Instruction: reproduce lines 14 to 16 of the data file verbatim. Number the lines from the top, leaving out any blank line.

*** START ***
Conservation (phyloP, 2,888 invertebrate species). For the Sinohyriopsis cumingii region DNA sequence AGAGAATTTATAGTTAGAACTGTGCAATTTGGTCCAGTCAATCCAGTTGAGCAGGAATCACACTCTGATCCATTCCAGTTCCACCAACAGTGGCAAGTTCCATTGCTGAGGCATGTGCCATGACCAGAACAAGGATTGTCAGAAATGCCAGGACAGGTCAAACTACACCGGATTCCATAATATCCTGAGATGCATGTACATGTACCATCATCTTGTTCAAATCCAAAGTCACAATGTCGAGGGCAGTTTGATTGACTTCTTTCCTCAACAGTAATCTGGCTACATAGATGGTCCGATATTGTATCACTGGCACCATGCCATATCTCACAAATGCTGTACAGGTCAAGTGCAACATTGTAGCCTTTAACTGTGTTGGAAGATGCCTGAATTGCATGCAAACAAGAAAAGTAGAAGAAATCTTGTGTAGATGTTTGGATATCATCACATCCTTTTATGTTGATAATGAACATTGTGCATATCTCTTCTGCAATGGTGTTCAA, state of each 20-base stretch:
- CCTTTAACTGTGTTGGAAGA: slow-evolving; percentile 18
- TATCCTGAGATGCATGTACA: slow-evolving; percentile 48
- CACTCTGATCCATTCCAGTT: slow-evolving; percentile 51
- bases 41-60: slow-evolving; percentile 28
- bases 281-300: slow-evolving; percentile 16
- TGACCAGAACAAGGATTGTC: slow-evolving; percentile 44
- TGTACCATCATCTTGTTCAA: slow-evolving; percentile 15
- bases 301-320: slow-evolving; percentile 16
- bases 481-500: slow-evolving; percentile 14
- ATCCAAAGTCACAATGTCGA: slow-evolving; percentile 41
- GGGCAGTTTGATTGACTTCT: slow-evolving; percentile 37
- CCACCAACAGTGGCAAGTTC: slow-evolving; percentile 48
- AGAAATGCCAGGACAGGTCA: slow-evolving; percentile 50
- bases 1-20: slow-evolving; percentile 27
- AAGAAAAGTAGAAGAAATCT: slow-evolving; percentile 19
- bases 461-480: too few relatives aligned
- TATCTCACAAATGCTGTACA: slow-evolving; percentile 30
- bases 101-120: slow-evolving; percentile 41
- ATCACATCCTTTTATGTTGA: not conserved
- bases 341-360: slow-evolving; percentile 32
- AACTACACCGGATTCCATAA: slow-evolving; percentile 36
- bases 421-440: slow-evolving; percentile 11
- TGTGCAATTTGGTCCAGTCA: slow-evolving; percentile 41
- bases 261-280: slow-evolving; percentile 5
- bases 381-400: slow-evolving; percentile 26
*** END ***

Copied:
- AGAAATGCCAGGACAGGTCA: slow-evolving; percentile 50
- bases 1-20: slow-evolving; percentile 27
- AAGAAAAGTAGAAGAAATCT: slow-evolving; percentile 19